Written By: By Meghan McInnes, AFC®, FFC®
2022 Symposium Recap on The Importance of Being a “Client” for Financial Planning Students: A Thematic Analysis of Financial Planning Students’ Experiences Meeting With A Planner
The Importance of Being a “Client” for Financial Planning Students: A Thematic Analysis of Financial Planning Students’ Experiences Meeting With A Planner was presented by Kenneth White, PhD, EA with support from Megan McCoy, PhD, LMFT, AFC®, CFT-I™, Kimberly Watkins, PhD, Miranda Reiter, PhD, CFP®, and Rick Kahler, MS, CFP®, CFT-I™, CeFT®, CCIM. The presentation focused on financial planning students’ experiences when meeting with a financial planning professional as a client as part of their coursework.
Background & Introduction
Kenneth White, PhD started the semester by having students of his University of Georgia Retirement Planning course write an essay to describe their relationship with money. Following the essay, students were encouraged to voluntarily meet with a financial planning professional as a client and write a 1,000-word essay describing their experience; students choosing to opt-out of the project were required to complete an America Saves Week presentation assignment instead. Dr. White thought about educators having previously been students and doctors having previously been patients while this ideology had not been translated to the financial planning profession. The goal of the assignment is to allow students to learn more about the career and what financial planners do from a client’s perspective.
Eighteen students from Dr. White’s course opted to participate in the assignment with 14 students allowing their information to be used in the study/presentation. Due to the overall sample size, he stated the data shared is unable to be statistically significant. Demographic and socioeconomic information was not collected from the student participants and may be of interest for future studies. Dr. White had eight different financial planners volunteer to meet with the students, and he assigned students to each individual planner to schedule an appointment as a client. Each financial planning professional was provided with a set of instructions, and the students provided information directly to the planning professional as requested by the individual planner. The course did not provide any information on ways to vet a financial planning professional, though it is possible a student may have received this information in another course.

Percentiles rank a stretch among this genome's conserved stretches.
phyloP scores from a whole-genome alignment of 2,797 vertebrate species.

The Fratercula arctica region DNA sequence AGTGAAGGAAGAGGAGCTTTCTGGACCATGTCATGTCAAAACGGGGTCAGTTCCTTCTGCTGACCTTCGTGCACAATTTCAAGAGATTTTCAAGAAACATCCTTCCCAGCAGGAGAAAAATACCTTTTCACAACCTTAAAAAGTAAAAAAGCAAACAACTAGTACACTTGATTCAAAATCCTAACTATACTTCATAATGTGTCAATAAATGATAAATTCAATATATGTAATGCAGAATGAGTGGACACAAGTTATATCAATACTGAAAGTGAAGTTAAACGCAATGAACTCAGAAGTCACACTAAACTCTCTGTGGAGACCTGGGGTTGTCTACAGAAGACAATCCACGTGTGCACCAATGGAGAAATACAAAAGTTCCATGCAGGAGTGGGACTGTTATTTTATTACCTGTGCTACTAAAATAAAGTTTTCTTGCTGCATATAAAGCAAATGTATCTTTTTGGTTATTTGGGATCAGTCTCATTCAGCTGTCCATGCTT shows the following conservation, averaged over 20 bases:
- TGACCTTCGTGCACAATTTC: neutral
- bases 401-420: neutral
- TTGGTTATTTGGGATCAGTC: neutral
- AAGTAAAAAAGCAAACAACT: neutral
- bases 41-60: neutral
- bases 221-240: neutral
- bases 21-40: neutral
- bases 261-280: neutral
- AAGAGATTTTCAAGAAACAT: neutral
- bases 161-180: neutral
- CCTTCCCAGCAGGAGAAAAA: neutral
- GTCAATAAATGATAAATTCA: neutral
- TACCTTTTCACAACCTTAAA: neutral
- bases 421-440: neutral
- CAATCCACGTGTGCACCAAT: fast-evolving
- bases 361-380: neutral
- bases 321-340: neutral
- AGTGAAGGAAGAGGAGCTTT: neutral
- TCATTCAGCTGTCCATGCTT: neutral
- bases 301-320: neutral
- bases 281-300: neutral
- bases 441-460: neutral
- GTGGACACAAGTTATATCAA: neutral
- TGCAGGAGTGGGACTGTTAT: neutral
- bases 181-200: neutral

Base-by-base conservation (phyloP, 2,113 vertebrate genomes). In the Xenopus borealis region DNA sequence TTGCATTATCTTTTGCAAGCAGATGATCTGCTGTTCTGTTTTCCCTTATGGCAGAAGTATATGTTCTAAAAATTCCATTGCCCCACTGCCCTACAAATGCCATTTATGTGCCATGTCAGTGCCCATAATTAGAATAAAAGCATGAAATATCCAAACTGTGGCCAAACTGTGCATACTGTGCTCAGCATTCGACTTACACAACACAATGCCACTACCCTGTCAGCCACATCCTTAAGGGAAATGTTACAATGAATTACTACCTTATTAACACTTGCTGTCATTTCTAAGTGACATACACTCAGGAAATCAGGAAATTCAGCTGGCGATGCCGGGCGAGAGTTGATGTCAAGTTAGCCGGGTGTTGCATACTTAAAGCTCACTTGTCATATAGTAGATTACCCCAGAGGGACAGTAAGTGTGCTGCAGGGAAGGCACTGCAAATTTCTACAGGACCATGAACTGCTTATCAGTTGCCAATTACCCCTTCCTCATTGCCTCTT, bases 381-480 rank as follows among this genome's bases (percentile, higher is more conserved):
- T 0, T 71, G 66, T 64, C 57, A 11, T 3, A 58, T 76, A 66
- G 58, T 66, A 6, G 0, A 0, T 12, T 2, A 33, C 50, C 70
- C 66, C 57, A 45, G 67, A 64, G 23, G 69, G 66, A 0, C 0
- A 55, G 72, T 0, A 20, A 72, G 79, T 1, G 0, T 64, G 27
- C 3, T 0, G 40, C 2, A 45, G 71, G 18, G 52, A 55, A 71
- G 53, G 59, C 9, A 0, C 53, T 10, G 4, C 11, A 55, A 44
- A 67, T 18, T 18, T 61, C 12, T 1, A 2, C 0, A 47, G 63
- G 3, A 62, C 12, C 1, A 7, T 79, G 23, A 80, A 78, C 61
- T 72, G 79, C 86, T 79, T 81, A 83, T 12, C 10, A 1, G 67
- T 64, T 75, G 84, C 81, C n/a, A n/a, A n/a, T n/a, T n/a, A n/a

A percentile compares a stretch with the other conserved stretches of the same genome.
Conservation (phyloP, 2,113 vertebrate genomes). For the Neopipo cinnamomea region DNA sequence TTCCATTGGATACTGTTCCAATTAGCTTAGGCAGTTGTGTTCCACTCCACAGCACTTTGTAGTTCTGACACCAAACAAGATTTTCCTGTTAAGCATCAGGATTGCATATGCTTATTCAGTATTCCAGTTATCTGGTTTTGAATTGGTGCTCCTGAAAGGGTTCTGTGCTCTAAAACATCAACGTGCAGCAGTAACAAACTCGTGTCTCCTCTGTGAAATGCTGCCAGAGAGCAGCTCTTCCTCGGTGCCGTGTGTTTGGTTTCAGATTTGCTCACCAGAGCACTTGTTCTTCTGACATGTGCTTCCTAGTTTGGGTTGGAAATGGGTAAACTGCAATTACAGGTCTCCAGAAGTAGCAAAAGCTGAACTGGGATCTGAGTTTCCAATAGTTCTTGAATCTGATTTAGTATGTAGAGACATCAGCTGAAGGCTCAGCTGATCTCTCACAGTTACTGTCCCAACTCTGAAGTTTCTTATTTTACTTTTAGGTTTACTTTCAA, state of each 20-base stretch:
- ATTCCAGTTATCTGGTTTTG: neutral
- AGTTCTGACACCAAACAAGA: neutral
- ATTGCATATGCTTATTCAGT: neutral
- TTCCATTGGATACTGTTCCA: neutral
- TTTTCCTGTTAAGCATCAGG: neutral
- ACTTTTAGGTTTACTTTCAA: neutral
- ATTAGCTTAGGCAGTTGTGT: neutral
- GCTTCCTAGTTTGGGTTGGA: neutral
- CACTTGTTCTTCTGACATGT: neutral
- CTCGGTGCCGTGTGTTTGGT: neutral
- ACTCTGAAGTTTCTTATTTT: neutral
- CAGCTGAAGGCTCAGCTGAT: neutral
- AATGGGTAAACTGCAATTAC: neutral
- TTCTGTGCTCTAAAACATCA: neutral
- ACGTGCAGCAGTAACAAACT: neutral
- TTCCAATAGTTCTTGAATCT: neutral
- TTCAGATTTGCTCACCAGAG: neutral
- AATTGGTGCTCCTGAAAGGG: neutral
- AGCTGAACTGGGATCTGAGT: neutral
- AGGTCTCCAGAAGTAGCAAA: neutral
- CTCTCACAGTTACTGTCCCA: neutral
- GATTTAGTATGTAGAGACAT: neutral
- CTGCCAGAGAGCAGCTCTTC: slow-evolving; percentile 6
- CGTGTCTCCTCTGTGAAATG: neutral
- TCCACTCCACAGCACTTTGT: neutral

Of the 14 students participating in the assignment and included in the study, 13 students confirmed the financial planning field is the right career for them following meeting with the financial planning professionals; the remaining student had already decided before this assignment to shift their focus to business development and confirmed they wished to proceed with the career shift following the assignment.
Some of the students felt anxiety about preparing for their meetings, and 12 of the students wrote about having decreased financial anxiety afterward. One student described feeling more anxious after the meeting when thinking about the possibility of retirement planning mistakes they could make as a professional but believed their confidence would increase with work experience. The remaining student felt more anxious following the meeting when considering their own retirement outlook.
Eight students felt the experience will help them better connect with clients and have more empathy for client feelings and experiences. One student stated they felt “financially naked” prior to the meeting but more confident after completing their meeting.
Nine students walked away from the experience with an increased respect for interpersonal communication skills necessary to improve client experiences.
More research with a larger sample size is required for statistically significant results; however, the project produced promising results showcasing the benefits of financial planning students viewing the field from the clients’ perspective. Universities with financial planning, counseling, and coaching programs can easily implement similar assignments to increase empathy and enhance learning outcomes. Hopefully, we will see more data collection and shared results from professors and students in the future.
Meghan McInnes, AFC®, FFC® is the Director of the Center for Excellence in Financial Counseling and Assistant Teaching Professor of Personal Finance at the University of Missouri – St. Louis. She earned her MS in Personal Financial Planning, Graduate Certificate in Financial Therapy, and Graduate Certificate in Personal Financial Planning from Kansas State University and BS in Business Administration with an emphasis in Management from the University of Missouri – St. Louis. She has been an AFCPE® member since 2015.